Lakes drying up in southeastern Oregon –geologically, very quickly
Lake Abert’s one of the coolest lakes in Oregon –in my opinion. It’s got birds along its shoreline because it hosts a huge population of brine shrimp (which smell, by the way). It has the brine shrimp because it doesn’t have any fish –and it doesn’t have fish because it’s an alkali lake in a closed basin, full of salt. The water that goes into this lake stays there, until it evaporates. When it evaporates, it leaves behind more salt.
Over the past few years, the lake seems to be drying up faster than usual–which makes all the sense in the world because we’ve had less rainfall than usual over the past few years. There’s still water, but it’s noticeably farther out into the “lake” than before. That’s certainly fast. We, as humans, can watch this lake dry up over just a few years.
But think of what the lake was 20,000 years ago, at the height of the last glaciation! The physiographic map below shows Lake Abert (along US 395) as part of the much larger Lake Chewaucan, which included the even larger Summer Lake basin to the west. There’s all sorts of evidence for this earlier lake: old shorelines, deposits at elevations well above the modern lake, gravel bars. And Lake Chewaucan was only one of many such Pleistocene, or “pluvial” lakes that occupied closed basins in the Oregon and Nevada Basin and Range.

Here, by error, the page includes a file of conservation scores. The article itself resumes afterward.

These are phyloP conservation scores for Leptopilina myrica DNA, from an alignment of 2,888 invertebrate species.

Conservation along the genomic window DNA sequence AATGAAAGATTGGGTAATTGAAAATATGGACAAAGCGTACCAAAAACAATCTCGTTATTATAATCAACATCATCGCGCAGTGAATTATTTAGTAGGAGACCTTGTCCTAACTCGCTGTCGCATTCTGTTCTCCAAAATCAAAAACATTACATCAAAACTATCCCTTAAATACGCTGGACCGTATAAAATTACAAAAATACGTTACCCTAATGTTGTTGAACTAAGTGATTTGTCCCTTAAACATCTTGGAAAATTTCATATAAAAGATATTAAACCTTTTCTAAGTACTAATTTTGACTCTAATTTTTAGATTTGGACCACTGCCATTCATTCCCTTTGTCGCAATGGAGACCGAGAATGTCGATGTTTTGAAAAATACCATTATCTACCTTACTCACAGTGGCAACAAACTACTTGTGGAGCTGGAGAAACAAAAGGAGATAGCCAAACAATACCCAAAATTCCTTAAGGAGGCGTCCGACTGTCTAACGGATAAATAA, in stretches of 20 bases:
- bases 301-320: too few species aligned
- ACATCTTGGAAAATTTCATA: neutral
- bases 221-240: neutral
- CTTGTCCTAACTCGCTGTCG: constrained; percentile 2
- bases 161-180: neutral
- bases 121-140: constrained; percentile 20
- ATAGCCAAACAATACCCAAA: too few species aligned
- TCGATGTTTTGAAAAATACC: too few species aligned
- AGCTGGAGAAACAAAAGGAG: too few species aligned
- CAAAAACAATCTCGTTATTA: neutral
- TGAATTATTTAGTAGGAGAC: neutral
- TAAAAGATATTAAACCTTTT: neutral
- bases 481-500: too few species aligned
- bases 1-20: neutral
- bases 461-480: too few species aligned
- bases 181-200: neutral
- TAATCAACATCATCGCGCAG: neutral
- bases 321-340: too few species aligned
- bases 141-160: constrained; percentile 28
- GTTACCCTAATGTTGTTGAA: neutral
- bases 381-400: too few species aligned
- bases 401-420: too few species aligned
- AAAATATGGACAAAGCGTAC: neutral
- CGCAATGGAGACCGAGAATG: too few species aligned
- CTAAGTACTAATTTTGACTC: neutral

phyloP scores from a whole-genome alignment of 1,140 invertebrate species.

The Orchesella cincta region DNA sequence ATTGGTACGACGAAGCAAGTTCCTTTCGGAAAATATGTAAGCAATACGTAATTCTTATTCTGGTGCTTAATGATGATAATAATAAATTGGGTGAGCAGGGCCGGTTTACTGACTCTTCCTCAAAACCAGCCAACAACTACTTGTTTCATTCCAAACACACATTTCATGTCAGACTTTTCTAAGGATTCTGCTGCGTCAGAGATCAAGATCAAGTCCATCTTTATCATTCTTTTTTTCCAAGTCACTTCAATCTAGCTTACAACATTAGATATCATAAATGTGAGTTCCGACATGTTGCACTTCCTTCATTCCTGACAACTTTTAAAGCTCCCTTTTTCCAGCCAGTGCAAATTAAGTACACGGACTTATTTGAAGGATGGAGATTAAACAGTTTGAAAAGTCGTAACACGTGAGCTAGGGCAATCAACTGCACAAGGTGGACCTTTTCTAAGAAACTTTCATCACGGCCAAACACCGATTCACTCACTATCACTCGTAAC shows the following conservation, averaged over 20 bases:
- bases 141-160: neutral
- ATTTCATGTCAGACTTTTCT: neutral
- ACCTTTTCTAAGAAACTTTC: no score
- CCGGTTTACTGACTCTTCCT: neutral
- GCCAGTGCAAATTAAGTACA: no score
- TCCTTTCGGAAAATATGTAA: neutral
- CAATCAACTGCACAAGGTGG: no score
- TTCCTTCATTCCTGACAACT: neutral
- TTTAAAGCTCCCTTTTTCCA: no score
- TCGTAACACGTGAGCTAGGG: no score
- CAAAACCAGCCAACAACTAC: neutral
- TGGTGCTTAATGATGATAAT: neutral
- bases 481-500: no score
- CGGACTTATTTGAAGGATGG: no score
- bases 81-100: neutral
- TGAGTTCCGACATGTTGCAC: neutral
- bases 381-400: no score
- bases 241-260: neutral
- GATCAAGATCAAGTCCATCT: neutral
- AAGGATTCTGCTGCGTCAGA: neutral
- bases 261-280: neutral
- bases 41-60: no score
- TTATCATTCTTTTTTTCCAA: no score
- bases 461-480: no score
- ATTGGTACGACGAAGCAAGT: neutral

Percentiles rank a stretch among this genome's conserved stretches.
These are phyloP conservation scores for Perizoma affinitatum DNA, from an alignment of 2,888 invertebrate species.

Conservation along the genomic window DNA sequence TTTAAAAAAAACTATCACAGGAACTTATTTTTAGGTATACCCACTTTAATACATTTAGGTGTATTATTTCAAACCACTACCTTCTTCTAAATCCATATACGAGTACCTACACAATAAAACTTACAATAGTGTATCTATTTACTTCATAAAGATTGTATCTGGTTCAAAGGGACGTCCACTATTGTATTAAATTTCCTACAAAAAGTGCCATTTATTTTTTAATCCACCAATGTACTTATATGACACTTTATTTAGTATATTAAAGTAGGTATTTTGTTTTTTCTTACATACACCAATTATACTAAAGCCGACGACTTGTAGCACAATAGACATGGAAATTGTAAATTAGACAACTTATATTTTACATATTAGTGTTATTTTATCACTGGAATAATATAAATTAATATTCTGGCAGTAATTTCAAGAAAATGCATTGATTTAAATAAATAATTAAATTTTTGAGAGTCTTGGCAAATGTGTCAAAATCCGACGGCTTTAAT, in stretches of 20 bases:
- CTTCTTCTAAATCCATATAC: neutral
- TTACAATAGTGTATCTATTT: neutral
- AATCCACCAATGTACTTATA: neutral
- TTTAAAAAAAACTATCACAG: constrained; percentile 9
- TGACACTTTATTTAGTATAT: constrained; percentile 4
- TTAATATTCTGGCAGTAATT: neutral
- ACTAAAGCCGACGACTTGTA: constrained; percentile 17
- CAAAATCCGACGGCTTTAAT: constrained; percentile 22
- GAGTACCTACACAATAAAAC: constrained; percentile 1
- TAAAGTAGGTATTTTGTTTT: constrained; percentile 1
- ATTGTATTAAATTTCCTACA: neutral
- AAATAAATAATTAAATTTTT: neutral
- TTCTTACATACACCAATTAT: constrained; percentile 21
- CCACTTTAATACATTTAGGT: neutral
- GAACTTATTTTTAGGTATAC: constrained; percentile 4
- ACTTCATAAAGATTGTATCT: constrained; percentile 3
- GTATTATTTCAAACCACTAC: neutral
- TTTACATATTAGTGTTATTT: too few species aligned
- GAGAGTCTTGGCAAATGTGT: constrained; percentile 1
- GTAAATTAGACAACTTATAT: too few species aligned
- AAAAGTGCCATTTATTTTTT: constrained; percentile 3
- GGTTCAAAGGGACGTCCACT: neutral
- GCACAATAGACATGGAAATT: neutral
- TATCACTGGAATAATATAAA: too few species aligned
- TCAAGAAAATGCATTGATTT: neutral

Of course these ages do a “time-number” on me. 20,000 years is a short time, geologically. So just yesterday, this region had many of these large large lakes –and in just a short time, they’ve dwindled to isolated remnants. But in just the last 5 years, those remnants have dwindled even more. It’s dramatic. It’s frightening.
Odd too –those Young Earth Creation types think that planet Earth is younger than Lake Chewaucan! And really? Lake Chewaucan couldn’t have formed unless there was a basin there –and do you see the cliffs on the right (east) side of the lake? That’s Abert Rim, uplifted by a big normal fault –which is what formed the basin. So, the 2000′ of uplift on this fault must be older than the lake, which is older than planet Earth! Cool!